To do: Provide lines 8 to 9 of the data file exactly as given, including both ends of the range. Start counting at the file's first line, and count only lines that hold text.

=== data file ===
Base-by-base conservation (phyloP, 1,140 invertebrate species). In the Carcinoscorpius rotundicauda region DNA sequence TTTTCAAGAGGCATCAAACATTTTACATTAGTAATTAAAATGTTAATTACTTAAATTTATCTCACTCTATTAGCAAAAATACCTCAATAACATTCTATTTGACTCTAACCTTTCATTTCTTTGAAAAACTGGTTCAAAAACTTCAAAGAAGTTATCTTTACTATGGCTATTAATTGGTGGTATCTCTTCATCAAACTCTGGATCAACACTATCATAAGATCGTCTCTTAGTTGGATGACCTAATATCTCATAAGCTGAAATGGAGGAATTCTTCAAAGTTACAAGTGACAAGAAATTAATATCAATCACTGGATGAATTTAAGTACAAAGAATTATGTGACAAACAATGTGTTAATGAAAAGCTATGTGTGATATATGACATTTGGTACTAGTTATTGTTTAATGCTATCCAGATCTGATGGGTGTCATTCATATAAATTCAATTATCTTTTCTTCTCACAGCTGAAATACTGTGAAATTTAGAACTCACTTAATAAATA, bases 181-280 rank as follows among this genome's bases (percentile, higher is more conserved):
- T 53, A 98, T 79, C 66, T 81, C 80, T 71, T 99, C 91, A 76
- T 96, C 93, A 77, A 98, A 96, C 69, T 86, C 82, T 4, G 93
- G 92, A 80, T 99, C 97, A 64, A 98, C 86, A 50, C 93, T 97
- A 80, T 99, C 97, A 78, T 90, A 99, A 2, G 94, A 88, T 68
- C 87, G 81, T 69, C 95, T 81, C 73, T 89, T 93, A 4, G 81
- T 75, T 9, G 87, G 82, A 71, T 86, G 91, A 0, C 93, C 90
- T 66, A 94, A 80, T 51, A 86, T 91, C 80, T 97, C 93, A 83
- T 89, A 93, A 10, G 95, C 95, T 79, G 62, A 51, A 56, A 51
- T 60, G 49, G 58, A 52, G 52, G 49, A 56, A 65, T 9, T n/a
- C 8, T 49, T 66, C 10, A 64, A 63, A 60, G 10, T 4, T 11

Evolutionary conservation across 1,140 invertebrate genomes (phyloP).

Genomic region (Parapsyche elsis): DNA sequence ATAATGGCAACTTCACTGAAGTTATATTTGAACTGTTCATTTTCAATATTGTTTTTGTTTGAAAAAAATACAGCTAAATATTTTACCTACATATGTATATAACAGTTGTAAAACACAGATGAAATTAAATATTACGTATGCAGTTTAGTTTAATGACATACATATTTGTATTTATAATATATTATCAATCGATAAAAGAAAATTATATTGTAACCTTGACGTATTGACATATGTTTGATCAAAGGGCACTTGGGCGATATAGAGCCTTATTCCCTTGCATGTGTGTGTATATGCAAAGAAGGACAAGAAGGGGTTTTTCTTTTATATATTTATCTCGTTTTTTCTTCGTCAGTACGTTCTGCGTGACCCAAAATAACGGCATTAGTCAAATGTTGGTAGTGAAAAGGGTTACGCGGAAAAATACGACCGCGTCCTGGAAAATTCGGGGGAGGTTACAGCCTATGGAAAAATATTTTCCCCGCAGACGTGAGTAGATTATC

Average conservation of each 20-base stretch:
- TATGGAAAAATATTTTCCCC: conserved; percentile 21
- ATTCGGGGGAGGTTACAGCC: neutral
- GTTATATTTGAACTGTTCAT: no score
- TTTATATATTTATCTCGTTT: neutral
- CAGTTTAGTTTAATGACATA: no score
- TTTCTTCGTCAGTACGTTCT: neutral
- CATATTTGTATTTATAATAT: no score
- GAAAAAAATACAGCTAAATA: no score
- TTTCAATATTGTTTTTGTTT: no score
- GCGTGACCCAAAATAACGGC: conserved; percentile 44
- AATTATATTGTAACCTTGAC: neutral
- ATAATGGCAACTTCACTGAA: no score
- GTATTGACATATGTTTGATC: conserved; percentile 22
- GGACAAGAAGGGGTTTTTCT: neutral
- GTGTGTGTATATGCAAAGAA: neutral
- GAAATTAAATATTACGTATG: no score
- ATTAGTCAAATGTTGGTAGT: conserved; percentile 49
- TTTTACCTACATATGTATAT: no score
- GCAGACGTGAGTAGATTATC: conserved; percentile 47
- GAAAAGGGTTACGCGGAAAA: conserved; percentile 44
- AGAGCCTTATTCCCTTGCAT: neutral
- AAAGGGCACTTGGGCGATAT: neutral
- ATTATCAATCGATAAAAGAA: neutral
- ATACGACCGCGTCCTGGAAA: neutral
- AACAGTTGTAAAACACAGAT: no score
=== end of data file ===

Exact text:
- T 66, A 94, A 80, T 51, A 86, T 91, C 80, T 97, C 93, A 83
- T 89, A 93, A 10, G 95, C 95, T 79, G 62, A 51, A 56, A 51